After a DP, the CSF is continuously lost. In such a situation, the intracranial volume is restored by compensatory vasodilatation, because it is not possible for the brain to swell to restore the normal volume. This vasodilatation is responsible for the excruciating headache after a DP. One of the contributors to this vasodilatation is mediated by parasympathetic activity by the neurons which have synapses in the SPG. This is how an SPG block helps in alleviating a headache which is mediated by the neurons in the SPG [10].

The parasympathetic activity is blocked which inhibits the cerebral vasodilatation. The vasodilatation occurs to restore intracranial volume. However, the blood flow does not stop after optimally filling the cranial cavity. The excruciating headache is the result of uncontrolled vasodilatation. By attenuating this with a sphenopalatine ganglion block, the vasodilatation is addressed, and the patient also receives symptomatic relief.

5. Technique (Fig. 3)

The approaches practiced by pain physicians are not only invasive, but also necessary training for use of fluoroscopy, the operation room, and sedation in some patients to facilitate the procedure. The SPG block practiced for PDPH is simple, and therefore, it can be done bedside in wards, or in the out-patient department, and does not need fluoroscopy or an operating room.

The patient needs to be in a supine position with the neck extended. The extension can be facilitated with a pillow or a folded sheet under both shoulders. A long applicator with a cotton swab at the tip is soaked with 2%-4% lidocaine or viscous lidocaine. It is then inserted parallel to the floor of the nose until resistance is encountered. The swab will be at the posterior pharyngeal wall superior to the middle turbinate. The applicator should be retained in the nostril for 5-10 minutes and then removed. The procedure is similarly repeated in the other nostril. The swab does not come into direct contact with the ganglion, however the local anesthetic infiltrates around it in that position [11]. The connective tissue and mucous membrane covering facilitates the spread and penetration of the drug.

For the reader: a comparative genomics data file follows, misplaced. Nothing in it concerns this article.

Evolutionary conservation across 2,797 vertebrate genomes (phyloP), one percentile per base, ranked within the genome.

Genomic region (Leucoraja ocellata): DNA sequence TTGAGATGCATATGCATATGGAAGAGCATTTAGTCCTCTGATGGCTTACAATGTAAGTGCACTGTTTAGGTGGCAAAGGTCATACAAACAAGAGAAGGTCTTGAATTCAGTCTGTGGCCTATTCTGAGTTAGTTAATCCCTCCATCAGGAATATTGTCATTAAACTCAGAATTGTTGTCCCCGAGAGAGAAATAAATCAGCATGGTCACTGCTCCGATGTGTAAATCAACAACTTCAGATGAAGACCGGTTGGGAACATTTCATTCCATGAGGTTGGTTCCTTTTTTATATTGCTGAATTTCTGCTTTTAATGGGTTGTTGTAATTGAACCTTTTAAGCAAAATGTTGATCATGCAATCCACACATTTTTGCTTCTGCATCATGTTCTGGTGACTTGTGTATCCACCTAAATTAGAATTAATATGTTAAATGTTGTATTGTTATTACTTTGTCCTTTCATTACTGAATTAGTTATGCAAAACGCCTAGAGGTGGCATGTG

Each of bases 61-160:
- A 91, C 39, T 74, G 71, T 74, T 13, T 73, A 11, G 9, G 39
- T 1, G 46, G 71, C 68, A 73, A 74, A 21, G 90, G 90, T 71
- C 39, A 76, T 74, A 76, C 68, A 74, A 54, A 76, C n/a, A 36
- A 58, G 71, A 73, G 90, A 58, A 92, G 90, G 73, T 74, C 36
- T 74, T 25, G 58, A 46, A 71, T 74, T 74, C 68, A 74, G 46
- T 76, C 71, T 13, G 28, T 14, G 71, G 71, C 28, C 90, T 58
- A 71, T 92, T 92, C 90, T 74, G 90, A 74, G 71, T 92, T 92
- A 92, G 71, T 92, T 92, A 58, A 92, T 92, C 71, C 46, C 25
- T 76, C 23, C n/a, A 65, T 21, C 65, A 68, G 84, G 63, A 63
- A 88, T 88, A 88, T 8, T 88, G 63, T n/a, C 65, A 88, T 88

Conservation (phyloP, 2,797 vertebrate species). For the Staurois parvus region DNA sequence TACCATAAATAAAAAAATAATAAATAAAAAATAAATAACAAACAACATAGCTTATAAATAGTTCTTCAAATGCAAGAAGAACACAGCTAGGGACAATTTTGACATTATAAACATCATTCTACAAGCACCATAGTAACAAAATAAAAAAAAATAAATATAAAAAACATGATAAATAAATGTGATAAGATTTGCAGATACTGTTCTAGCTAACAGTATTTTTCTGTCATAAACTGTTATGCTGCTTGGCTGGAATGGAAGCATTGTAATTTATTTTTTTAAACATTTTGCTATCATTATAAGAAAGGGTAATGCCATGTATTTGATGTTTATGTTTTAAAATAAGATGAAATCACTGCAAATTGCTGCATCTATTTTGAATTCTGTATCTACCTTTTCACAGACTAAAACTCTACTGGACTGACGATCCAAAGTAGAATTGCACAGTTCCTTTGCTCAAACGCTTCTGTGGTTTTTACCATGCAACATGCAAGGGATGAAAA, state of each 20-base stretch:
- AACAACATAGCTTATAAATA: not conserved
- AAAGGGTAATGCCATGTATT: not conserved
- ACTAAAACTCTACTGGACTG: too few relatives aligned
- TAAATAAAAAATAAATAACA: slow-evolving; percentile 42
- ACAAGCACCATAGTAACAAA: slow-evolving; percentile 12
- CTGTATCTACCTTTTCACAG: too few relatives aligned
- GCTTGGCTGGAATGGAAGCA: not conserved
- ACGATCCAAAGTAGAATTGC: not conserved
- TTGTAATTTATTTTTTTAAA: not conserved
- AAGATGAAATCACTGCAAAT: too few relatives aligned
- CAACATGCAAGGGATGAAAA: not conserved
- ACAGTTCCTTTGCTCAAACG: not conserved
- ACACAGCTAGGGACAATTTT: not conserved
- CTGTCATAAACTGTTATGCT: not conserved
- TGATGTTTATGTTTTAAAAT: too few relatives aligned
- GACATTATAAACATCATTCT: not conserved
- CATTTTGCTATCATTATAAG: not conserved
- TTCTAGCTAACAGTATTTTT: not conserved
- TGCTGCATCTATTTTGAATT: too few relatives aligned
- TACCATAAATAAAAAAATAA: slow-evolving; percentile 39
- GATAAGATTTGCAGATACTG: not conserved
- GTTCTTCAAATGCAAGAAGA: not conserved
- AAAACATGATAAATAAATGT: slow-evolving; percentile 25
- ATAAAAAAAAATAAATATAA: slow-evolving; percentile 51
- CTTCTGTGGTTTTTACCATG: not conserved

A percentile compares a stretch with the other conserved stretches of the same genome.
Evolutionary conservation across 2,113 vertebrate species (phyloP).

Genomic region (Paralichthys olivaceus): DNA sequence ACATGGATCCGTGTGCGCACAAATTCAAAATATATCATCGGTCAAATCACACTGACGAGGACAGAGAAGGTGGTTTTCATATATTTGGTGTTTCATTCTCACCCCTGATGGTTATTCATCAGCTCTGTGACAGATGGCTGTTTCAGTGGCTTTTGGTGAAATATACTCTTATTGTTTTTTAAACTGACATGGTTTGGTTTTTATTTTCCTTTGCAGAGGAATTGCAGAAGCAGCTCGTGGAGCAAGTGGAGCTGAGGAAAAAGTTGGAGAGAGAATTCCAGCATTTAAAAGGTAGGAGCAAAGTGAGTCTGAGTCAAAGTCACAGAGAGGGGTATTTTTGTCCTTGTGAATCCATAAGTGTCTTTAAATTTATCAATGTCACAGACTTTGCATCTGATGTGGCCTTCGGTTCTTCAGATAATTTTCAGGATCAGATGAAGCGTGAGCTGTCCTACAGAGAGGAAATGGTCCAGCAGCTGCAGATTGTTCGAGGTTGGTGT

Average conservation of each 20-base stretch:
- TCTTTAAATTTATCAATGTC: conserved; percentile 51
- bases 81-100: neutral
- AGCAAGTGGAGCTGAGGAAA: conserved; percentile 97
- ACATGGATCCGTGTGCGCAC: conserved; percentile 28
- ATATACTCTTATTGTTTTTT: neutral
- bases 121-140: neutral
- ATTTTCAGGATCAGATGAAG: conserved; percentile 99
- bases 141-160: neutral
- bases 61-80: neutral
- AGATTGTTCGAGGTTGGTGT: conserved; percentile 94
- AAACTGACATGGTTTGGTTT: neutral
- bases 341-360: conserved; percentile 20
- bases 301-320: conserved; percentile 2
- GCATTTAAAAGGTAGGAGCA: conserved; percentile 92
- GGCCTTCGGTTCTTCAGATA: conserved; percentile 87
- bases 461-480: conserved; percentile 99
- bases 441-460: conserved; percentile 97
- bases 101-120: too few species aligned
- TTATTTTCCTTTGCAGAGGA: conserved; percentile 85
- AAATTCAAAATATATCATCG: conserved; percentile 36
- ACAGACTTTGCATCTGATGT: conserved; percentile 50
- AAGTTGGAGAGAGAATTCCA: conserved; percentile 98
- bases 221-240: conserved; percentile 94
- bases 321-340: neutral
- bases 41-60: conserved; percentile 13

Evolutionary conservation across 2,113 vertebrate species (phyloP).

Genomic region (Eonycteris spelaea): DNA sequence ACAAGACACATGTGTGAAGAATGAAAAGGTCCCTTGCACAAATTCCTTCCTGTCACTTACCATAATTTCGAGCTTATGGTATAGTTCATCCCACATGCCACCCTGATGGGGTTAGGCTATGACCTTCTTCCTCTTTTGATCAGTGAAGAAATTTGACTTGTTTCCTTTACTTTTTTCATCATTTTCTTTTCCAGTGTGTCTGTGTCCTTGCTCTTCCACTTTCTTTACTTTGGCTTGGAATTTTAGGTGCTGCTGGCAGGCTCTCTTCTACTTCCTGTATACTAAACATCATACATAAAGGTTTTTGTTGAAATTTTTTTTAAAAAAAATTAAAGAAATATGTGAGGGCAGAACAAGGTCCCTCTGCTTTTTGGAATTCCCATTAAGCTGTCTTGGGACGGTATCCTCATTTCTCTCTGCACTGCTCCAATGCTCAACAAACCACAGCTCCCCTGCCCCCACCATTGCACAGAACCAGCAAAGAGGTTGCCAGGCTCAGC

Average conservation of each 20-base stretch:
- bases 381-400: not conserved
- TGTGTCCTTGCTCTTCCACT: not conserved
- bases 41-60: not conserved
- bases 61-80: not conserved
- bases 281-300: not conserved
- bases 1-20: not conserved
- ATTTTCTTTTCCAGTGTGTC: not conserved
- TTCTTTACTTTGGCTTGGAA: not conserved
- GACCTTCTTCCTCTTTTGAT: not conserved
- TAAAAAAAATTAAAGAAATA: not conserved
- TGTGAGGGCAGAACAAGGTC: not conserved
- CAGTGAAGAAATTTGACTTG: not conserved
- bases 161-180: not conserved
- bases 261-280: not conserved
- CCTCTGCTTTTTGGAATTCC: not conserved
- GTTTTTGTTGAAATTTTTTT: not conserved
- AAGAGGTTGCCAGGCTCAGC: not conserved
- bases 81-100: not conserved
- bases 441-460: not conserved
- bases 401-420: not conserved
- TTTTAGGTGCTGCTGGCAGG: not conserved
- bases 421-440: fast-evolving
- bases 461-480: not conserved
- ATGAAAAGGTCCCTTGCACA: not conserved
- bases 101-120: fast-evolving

6. Present evidence

The evidence available which can highlight the efficacy of the SPG block for relieving PDPH is limited, and is available in the form of case reports and case series. The first published paper describing the use of the SPG block for management of PDPH was by Cohen et al. [12] in 2009. However, the suggestion was made by the same author in a correspondence published in 2001, were they used the block in 22 parturients who had tension headaches, migraines, low backaches, and neck pain, and it was found to be effective. After this experience, Cohen et al. [12] suggested use of the SPG block in PDPH in that correspondence.

Eight years later, in 2009, Cohen et al. [13] published their experience with 13 parturients with moderate to severe PDPH who were treated with SPG blocks. Out of 13, 11 patients had good pain relief and did not require an EBP, while the remaining 2 patients were relieved only after an EBP.